The Clean Air Act requires the EPA to regulate air pollution from stationary sources based on how much pollution the source emits. But the agency may only regulate emissions from fossil-fuel-fired power plants if it finds that regulation is “appropriate and necessary.”
EPA found it appropriate and necessary to regulate mercury emissions, but did not consider costs when determining whether power plants should be regulated. The majority of the court, in an opinion written by Justice Antonin Scalia, concluded that the agency’s interpretation of appropriate and necessary to exclude costs wasn’t reasonable.
The opinion leaves unanswered questions, including how the EPA may account for costs and whether the agency may consider ancillary benefits in the cost-benefit analysis.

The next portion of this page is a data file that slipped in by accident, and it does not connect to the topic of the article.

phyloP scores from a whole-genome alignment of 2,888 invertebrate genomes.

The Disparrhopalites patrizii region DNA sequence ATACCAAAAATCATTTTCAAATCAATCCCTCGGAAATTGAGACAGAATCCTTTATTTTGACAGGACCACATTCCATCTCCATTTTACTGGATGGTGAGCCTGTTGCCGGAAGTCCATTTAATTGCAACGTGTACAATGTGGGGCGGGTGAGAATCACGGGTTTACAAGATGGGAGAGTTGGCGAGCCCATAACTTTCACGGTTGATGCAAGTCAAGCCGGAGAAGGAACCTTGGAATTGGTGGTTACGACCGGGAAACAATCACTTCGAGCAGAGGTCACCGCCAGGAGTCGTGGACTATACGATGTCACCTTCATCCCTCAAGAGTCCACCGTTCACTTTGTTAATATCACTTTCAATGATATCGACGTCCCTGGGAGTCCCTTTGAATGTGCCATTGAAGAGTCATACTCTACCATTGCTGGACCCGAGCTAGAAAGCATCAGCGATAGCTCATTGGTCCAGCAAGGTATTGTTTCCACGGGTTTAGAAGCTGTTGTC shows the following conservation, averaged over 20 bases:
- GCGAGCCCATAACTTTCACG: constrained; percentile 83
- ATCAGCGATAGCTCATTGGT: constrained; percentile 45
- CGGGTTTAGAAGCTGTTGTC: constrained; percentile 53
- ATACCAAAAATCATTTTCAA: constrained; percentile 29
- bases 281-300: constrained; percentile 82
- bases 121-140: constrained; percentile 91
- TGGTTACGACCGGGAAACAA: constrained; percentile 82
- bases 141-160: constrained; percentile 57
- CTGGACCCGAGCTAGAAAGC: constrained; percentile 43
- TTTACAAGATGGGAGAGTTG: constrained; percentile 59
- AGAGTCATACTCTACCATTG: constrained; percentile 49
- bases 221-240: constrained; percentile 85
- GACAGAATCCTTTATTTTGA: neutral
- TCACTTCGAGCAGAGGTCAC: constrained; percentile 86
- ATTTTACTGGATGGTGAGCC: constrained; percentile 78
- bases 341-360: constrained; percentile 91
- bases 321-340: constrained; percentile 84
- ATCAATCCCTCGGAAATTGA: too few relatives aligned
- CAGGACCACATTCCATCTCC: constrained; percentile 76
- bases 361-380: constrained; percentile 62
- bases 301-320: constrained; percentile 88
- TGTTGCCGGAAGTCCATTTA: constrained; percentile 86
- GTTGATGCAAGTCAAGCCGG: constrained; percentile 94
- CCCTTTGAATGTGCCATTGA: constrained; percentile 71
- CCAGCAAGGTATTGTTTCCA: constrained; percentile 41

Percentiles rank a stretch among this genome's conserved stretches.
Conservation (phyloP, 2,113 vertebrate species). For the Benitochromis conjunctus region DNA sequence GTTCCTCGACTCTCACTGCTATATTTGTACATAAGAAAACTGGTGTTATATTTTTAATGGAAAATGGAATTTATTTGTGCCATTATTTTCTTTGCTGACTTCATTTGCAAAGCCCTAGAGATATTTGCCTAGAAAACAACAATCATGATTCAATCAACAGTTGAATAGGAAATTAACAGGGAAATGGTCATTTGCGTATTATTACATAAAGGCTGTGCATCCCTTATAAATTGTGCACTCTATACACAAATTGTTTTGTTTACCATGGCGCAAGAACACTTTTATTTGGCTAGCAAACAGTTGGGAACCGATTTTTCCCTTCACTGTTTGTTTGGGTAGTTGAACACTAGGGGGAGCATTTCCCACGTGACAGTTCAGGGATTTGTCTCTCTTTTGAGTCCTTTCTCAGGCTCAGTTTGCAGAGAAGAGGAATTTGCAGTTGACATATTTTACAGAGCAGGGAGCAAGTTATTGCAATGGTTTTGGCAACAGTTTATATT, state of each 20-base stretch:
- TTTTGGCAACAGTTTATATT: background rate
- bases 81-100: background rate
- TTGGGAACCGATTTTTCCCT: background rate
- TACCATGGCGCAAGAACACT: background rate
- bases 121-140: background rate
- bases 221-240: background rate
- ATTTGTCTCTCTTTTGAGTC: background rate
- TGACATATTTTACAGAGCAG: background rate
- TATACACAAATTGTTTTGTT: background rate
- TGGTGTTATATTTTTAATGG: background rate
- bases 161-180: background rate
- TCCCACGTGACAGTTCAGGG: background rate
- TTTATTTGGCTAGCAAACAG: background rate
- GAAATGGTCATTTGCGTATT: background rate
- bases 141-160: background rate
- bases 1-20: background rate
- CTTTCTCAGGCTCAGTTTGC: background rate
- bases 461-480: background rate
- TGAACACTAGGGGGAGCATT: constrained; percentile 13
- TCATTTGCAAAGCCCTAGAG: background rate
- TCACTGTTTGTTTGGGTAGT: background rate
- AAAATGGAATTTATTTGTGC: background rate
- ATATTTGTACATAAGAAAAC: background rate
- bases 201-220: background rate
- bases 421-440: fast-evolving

In Texas Department of Housing and Community Affairs v. Inclusive Communities Project, the court held 5-4 that disparate-impact claims may be brought under the Fair Housing Act.
In a disparate-impact case, a plaintiff claims that a policy used by a government agency, private real estate firm or developer isn’t intentionally discriminatory but nonetheless has a disproportionately adverse impact on a particular group.
The federal courts of appeals had ruled that such claims were possible. The Supreme Court, which had twice agreed to take up this question only to have the cases settle before the justices could rule, has finally resolved it.
While state and local governments are more likely to be sued under the FHA, they do occasionally sue others for violating it. Justice Anthony Kennedy pointed out at the end of his majority opinion that the city of San Francisco filed an amicus brief supporting disparate-impact liability under the FHA despite being a “potential defendant.”
Obergefell v. Hodges has been both celebrated and condemned.